* Get a thorough chiropractic assessment. A skilled chiropractor will be able to diagnose PCS and any evidence of whiplash that might have occurred with head trauma. It is hard to injure the head without effecting the neck. Treating peripheral injuries like the neck help the nervous system to heal, helps the musculoskeletal system, joint function, range of motion, strength and eliminate pain and dysfunction.

WHAT TO TAKE

  • Glutathione. This is the major antioxidant in the brain and will assist in repair to the nervous system
  • Vitamin D. Vitamin D is neuroprotectant, immune supportive, and anti-inflammatory
  • CBD oil. Full spectrum cannabinoids like CBD have been shown to be neuro-protectant and antioxidant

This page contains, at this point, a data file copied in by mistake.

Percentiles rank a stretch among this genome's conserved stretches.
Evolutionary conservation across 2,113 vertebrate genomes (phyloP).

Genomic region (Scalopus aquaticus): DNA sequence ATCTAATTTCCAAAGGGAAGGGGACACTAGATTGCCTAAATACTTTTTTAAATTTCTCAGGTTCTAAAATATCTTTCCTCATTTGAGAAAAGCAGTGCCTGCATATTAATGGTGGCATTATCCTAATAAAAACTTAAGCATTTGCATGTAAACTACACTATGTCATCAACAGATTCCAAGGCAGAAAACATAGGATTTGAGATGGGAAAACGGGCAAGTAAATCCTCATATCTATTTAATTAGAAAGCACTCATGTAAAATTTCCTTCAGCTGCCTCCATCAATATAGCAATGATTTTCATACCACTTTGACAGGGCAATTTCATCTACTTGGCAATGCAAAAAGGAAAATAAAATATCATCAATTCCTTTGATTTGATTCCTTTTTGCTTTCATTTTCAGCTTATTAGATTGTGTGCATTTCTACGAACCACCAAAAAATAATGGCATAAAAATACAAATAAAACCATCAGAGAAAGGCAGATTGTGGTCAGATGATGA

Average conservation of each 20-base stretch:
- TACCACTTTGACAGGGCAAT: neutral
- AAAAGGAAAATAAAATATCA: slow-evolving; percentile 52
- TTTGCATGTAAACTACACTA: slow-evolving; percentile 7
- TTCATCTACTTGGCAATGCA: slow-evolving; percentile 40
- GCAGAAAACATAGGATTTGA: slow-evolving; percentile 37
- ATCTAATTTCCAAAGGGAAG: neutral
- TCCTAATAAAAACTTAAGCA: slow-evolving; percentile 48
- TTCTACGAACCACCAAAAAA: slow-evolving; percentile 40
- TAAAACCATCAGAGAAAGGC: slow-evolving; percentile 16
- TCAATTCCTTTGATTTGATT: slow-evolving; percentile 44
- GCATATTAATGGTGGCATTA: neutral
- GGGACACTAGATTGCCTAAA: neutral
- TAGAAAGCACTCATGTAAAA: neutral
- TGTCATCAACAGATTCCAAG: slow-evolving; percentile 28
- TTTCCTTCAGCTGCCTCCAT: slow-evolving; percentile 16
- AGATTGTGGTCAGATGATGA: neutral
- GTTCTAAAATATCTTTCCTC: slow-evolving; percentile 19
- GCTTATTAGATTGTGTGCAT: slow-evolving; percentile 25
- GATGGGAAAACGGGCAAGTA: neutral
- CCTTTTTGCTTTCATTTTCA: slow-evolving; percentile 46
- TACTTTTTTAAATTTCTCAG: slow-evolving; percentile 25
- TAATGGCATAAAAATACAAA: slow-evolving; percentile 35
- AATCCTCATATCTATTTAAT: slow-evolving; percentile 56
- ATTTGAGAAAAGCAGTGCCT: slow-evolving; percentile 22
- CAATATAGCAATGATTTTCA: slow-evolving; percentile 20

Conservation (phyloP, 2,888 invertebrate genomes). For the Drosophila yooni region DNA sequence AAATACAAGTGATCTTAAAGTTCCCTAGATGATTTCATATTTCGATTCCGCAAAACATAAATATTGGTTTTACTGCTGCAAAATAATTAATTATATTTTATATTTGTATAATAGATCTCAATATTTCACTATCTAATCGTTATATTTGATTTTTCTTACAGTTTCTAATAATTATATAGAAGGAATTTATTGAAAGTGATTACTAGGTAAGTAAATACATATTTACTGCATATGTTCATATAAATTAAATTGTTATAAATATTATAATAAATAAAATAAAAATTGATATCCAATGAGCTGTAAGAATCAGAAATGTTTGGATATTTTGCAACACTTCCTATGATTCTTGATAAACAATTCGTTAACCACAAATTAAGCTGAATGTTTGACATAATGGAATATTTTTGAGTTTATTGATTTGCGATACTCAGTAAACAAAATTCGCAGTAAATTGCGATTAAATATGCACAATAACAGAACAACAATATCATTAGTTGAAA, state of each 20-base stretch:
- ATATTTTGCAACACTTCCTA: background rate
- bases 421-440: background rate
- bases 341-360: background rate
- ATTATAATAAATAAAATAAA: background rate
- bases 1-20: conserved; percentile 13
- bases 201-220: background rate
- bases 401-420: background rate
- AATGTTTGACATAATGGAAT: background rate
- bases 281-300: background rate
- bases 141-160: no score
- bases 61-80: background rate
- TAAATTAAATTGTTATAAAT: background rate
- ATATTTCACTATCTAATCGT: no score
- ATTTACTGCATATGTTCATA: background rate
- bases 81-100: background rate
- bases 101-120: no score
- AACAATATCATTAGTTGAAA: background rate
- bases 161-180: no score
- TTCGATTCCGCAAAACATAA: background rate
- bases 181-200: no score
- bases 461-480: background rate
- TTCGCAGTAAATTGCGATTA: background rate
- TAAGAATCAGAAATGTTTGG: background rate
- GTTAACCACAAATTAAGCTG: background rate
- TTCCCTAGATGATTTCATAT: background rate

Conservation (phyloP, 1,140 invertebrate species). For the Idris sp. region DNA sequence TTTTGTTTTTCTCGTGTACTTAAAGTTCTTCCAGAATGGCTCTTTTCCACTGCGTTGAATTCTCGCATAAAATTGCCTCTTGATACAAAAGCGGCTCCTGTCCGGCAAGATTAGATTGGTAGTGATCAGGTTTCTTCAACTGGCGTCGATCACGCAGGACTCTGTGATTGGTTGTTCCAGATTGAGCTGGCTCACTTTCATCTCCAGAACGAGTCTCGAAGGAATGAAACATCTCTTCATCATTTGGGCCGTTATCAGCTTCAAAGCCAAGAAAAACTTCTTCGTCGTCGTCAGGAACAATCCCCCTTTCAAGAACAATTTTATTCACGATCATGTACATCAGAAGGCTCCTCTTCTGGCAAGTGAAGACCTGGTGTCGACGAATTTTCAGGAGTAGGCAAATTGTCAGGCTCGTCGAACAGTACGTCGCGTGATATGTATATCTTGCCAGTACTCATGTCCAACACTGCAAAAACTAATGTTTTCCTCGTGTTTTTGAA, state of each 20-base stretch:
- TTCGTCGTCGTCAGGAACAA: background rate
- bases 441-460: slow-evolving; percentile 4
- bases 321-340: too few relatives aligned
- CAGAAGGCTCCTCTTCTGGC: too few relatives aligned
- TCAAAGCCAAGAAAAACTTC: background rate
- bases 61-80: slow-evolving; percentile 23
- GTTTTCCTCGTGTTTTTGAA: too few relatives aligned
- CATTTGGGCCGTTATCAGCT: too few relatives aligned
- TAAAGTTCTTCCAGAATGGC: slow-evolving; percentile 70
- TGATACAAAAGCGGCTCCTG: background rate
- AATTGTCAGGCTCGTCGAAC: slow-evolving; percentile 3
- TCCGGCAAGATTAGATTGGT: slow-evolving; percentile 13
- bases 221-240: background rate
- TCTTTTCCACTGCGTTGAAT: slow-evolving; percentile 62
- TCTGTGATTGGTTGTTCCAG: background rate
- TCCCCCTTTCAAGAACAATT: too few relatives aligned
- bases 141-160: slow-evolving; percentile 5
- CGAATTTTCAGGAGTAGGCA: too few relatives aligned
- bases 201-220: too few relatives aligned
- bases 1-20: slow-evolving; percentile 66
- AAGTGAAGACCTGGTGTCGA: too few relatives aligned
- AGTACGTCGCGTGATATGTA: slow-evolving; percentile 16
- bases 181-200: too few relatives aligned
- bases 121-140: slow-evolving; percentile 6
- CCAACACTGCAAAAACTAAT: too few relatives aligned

• Methylated B-vitamin. Easily absorbed B12 and others are neuroprotectant, neuro-regenerative, antioxidant.
  • Curcumin: Anti-inflammatory, neuro-protectant, promotes plasticity and growth factors
  • Fish Oil. High DHA fish oil is important for lowering inflammation, neurological repair, cell signaling

All supplements are hyperlinked to sources that are high quality, trusted, 3rd party tested companies such as Metagenics and Inside out Solutions.

WHAT TO AVOID

  • Contact sports or any activities that may cause any risk of reaggravation to the brain.